Teach Art and Create: Picasso

Art History Cubism

Some themes main to artists in the duration from 1900 to 1950 that could frame this lecture include:

  • Art as more than only artistic representation of objective truth: exactly why is there such a move into the visuality of art around 1900? What motivating aspects are there any?
  • Art as the depiction of modernity: how can representations associated with modern city usually define modern art? Just what types of visual tropes allow us to discern an artist’s mindset toward modernity as well as the new town?
  • Art as a method of social or political involvement: so how exactly does art continue—from a trajectory started in the midst of the nineteenth century—to method issues of social justice or even enable politics into its form and subject-matter?
  • Art as a representation of record: just how can historic occasions or changes direct this course of art during the early twentieth-century?

These key themes are explored in one hour and 15 minutes through multiple instances, including:

  • Paul Cézanne, The Big Bathers, 1906
  • Henri Matisse, Le Bonheur de Vivre (The Joy of Lifetime), 1905–6
  • Ernst Ludwig Kirchner, Street, Dresden, 1908
  • Wassily Kandinsky, Composition VII, 1913
  • Pablo Picasso, Category Of Saltimbanques, 1905
  • Pablo Picasso, Les Demoiselles d’Avignon (The teenagers of Avignon), 1907
  • Umberto Boccioni, Simultaneous Visions, 1911–2
  • Umberto Boccioni, Original kinds of Continuity in Space, 1913
  • Hugo Ball doing the noise poem Karawane within Cabaret Voltaire, Zürich, 1916
  • Marcel Duchamp, Fountain, 1917
  • Charles-Édouard Jeanneret (Le Corbusier), Still Life, 1920
  • Gino Severini, Armored Train, 1915
  • Gino Severini, Two Pierrots, 1922
  • Pablo Picasso, Three Females at a Spring, 1921
  • Piet Mondrian, Lozenge Composition with Red, Gray, Blue, Yellow, and Black, 1925
  • El Lissitzky, The Constructor, 1925
  • Herbert Bayer, Poster for Bauhaus Exhibition, 1923
  • Marcel Breuer, “Wassily” Seat, 1925–6
  • André Masson, Battle of Fishes, 1926
  • Postcard, World’s Fair, Paris, 1937
  • Pablo Picasso, Guernica, 1937
  • George Bellows, Cliff Dwellers, 1913
  • Georgia O’Keeffe, City Light, 1926
  • Aaron Douglas, From Slavery Through Reconstruction through the mural cycle components of Negro lifetime, 1934
  • Jackson Pollock, Complete Fathom Five, 1947


Abstract Expressionism: a motion into the United States—exemplified within the task of Jackson Pollock—that sought to state universal primal, mental, and emotional human values through mostly large-scale abstraction after World War II.

Abstraction: the attempt to distill art’s most rudimentary fundamental kinds from nature, abstraction, or abstract art, typically starts from an identifiable figure and converts it into more basic elements of geometry, type, or shade.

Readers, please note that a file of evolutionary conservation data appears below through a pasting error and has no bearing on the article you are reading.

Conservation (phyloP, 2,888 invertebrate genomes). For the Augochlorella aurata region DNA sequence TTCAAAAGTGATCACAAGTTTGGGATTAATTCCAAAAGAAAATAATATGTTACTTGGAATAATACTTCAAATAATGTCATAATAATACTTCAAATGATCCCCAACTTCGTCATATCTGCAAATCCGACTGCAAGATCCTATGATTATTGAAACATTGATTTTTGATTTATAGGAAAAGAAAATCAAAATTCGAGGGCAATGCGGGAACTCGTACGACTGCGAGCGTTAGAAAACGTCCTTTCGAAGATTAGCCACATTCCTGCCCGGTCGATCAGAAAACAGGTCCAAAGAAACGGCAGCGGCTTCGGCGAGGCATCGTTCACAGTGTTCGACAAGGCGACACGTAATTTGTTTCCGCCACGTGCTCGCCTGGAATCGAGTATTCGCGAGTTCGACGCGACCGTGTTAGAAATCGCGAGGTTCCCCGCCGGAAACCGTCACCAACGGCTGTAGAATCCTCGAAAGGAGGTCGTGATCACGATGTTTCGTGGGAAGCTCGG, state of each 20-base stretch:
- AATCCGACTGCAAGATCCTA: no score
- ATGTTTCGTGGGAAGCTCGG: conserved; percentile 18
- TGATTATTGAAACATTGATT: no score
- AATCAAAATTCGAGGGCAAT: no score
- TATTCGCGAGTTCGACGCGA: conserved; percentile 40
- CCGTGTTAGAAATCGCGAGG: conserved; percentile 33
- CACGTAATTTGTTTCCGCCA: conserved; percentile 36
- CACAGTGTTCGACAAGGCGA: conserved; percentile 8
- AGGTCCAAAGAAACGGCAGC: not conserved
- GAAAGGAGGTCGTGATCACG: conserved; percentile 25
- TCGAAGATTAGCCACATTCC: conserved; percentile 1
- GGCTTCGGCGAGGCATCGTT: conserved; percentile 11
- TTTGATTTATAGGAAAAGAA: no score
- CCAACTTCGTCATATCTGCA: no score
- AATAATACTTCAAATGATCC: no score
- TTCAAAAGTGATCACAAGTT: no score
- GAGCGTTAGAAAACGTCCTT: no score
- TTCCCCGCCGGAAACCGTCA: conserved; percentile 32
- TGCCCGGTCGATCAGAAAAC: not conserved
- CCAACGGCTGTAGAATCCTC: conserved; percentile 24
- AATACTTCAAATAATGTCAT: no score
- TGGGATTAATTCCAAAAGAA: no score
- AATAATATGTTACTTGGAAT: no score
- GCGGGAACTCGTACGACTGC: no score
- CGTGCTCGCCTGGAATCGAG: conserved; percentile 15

Arbitrary color: non-naturalistic color put on an application or item.

The Ashcan School: a small grouping of similar musicians and artists through the united states of america in the early twentieth century—exemplified in the work of George Bellows—who painted Realist moments in an immediate, impressionistic way.

Automatism: Automatic design or painting occurs when the musician tends to make an effort to get rid of the mindful brain from the work of creation, through doodling or using paint to an area in a haphazard or unplanned fashion. This is a Surrealist reaction to Freud’s thesis the Unconscious is the reason behind imaginative creativity.

Bauhaus: Built on the influences of Expressionism, Neoplasticism, Constructivism (among other people), the Bauhaus—exemplified within the job of Herbert Bayer and Marcel Breuer—was an innovative brand-new accept the standard art college design, taking the good arts (artwork, sculpture, and structure) and also the applied arts (typically, design industries like furnishings, stained glass, woodworking, printmaking, etc) in one place plus one curriculum.

Biomorphic: usually placed on Surrealism, biomorphic indicates the creation of abstract “lifeforms” that happen as the result of automated drawing or artwork.

Constructivism: often divided in to two camps (Russian and International), Constructivist art was permitted by new, industrial types and materials wed to geometric forms and a thought that the musician should also be a professional, making a brand new and radical modern world. Exemplified in the job of El Lissitzky when you look at the Soviet Union, it was associated with socialist beliefs; internationally, musicians had been much more concerned with Constructivism’s formal and content options.

Cubism: a semi-abstract action during the early twentieth-century (mostly) French art—exemplified here in the task of Pablo Picasso—that carried on the formal project begun with Paul Cézanne’s analysis of kind, often geometricizing figures and collapsing conventional naturalistic notions of depth and point of view.

Dada: some a few ideas more than a coherent action, Dada is named an “anti-art” activity because iconoclastic nature as well as its habit of critique and concern ab muscles principles underlying the commissioning, creation, and dissemination of art. Begun in Zürich in 1916 by a small grouping of pacifist artists, the nature of Dada rapidly took root in Paris, ny, and Berlin, among other places. Its exemplified in the performance of Hugo Ball together with readymades of Marcel Duchamp.

Movements and Styles in Art History
Movements and Styles in Art History
Art History timeline (V). Watching Art 174
Art History timeline (V). Watching Art 174
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